Credit to Warner Bros for putting faith in an original IP this summer after the shameless atrocity of Space Jam: A New Legacy. That Reminiscence even exists as a big budget theatrical release is an achievement in and of itself when you consider how heavily major studios are currently leaning into existing properties to try and make back the box office money lost to the pandemic across the board. Toss a Greatest Showman reunion of Hugh Jackman and Rebecca Ferguson into the mix, and there is serious reason to get excited.
Written and directed by Lisa Joy (HBO’s Westworld) in her feature film debut, professional and life partner Jonathan Nolan is left behind in this brave, solo venture into neo-noir territory that features tech-sci-fi more akin to the other Nolan. There have been lazily drawn comparisons to Inception doing the rounds, but the similarities are few and far between, largely due to the fact that Inception was comprehensible and actually engaged with audiences emotionally.
The issues with Reminiscence certainly have nothing to do with technical prowess. On a $60m budget, there are wonders at work here both visually and aurally. What immediately lets it down is that the near-future technology that forms the basis for the entire narrative is fundamentally flawed, and the sooner in the film the viewer clocks onto this, the worse the film becomes as it goes on. Let us be thankful, then, that this isn’t one of those summer blockbusters that is 150 minutes for the sake of it. At a breezy 116 minutes, Reminiscence will fulfill a Friday night void inoffensively for most. This sort of sci-fi will always require suspension of belief. However, that can be either fun even if holey, or frustrating because it makes no sense and is forever contracting its own ground rules.
Inception was about shared consciousness within a singular dreamspace. Fair, fresh and fun – where Reminiscence deals in gaining a third-person perspective of the subject’s memories. The difference here is largely that memory is a tangible science that plenty is known about. Here lie two key problems that even a cinematic suspension of belief will do well to overcome. Firstly, when Nick’s (Hugh Jackman) ex-military memory visualiser machine is attached to the subject and turned on, why is what we see from a third-person perspective rather than the subject’s? This is garishly and immediately questionable, and apparently knowingly so by Joy who attempts to explain it expositionally five minutes after it is first revealed. Unsurprisingly, this comes across more as an effort to sweep it under the rug and move on. However she may try, it is impossible. Memory is everything to do with perspective, and therefore this angle demands answers which are undeliverable.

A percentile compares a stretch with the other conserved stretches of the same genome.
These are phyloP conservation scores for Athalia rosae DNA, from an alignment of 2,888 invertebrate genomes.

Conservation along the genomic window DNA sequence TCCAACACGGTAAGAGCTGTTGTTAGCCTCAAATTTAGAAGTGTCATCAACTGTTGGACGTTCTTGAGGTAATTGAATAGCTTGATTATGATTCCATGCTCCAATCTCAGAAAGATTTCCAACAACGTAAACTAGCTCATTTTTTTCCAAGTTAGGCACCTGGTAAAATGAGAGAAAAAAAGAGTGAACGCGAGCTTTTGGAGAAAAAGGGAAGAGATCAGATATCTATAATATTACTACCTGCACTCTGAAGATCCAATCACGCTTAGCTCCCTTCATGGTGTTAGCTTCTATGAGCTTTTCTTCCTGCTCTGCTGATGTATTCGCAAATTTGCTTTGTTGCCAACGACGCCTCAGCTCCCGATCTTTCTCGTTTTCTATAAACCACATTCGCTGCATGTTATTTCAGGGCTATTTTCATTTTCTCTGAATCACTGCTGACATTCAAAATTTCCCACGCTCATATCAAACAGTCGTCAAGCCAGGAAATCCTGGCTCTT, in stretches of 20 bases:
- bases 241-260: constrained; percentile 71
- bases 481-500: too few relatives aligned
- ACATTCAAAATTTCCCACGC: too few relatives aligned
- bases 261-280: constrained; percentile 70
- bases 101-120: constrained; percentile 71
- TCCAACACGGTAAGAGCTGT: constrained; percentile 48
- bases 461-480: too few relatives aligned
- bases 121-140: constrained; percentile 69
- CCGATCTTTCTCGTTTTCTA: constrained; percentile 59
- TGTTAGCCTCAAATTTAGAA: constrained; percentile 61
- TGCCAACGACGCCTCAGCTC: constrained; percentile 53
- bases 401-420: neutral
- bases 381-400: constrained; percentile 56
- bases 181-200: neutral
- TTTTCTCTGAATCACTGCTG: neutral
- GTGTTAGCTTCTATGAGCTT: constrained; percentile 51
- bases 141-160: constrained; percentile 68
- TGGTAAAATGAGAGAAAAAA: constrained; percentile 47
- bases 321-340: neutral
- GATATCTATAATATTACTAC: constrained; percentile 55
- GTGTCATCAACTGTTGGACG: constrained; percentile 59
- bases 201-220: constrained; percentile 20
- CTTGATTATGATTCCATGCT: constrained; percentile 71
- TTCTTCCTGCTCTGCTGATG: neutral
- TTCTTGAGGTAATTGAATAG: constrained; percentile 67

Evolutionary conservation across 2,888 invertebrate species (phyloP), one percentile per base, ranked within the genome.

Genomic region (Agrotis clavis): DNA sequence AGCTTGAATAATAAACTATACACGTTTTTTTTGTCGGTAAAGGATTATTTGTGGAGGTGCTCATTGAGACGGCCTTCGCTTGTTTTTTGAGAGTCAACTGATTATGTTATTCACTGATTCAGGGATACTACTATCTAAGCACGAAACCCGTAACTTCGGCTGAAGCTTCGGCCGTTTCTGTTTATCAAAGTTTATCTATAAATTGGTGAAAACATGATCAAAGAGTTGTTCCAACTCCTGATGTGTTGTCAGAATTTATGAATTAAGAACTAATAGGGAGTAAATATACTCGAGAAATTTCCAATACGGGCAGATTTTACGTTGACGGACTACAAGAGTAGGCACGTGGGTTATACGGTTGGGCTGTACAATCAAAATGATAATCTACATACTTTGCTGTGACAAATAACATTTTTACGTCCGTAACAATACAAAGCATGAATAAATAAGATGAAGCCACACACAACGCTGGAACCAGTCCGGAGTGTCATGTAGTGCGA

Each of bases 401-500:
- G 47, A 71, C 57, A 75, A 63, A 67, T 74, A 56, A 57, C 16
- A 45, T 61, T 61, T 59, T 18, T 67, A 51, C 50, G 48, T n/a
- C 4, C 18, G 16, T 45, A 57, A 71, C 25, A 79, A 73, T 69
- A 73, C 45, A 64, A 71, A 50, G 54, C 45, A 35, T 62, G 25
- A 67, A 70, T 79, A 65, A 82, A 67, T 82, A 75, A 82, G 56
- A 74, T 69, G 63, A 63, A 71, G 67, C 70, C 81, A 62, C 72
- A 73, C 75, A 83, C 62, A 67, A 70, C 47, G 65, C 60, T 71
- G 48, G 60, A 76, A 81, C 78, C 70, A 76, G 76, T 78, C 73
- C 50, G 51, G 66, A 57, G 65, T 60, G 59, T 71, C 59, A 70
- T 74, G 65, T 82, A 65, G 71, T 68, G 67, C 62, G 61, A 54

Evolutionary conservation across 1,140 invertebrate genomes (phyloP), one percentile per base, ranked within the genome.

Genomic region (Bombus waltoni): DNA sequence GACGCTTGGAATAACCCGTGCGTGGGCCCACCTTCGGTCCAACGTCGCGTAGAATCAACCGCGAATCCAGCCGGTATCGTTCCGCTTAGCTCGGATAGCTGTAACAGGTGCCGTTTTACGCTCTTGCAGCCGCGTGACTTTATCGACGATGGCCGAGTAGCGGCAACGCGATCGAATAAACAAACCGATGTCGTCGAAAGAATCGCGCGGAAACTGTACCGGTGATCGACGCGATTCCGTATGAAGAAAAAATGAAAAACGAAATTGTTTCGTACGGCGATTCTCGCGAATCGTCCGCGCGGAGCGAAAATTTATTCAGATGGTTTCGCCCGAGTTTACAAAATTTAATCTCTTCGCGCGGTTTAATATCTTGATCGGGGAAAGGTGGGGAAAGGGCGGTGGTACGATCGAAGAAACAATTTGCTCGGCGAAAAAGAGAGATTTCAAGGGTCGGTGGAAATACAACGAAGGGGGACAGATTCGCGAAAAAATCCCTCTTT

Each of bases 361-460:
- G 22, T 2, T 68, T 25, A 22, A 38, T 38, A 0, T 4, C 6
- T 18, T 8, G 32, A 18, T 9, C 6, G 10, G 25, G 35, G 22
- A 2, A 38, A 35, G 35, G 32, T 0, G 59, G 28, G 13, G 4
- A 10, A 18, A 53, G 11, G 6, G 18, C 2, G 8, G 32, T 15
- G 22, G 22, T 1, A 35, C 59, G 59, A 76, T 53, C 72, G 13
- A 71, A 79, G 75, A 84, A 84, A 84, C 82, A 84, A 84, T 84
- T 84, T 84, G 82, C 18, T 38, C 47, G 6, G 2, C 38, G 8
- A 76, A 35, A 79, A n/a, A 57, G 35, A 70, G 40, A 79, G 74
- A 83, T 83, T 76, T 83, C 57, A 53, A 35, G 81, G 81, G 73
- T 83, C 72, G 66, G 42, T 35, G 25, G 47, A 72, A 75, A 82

Secondly, and considerably more problematic is the notion that these memories are in actual fact. Everything that Nick is driven to act on throughout the film in his unrequited pursuit of a woman in trouble that he literally barely knows is based on the apparent general acceptance, both by him, the military, law enforcement, and most critically, the audience, that the memories that are regularly visualised are indeed exactly how events unfolded in the past. When introducing the nature of this technology, they even go as far as using it as a device to introduce Rebecca Ferguson’s Mae. Where up to this point, we understand Nick Bannister’s post-military business to involve allowing folks paid access to loves lost and even dead pets, rather than for solace, Mae just wants to find her keys. This example, perhaps more than any that a scriptwriter could have thought up, is incomprehensibly flawed because memories as an exact science are based on perception. Simply put, if two people go to a restaurant and have dinner, though they are sharing in the same event as defined by the passing of time in a given setting, their memories of the event are never going to be a mirror image of one another. Even if there are factual similarities (a bird flew in an open window at 7:04pm), how their memory of it is recalled will always be based on the unique experience of the individual that is defined by how they perceived it to be. What makes Mae’s lost keys example of Nick’s technology in play even more troublesome is that if she is sat at a dressing table and her keys fall out of her bag and onto the floor, if she did not see and acknowledge this to have happened at the time, then she will have no memory of it to recall. End of story. To see this play out on screen so early on in the knowledge that the filmmaker is very plainly asking you to suspend belief and simply ‘enjoy the ride’ is, quite frankly, insulting.
That this core plot device on which all of Reminiscence is based – every character, every action, every reaction – is so fundamentally broken is to be completely devoid of any emotional investment beyond it. It is a cold, isolating narrative that seemingly stems from the impacts of climate change to suggest broader worldbuilding that it delivers, while the stakes attached to the characters are so insular that ultimately it is impossible to care.
Reminiscence is available to stream on HBO Max until September 20.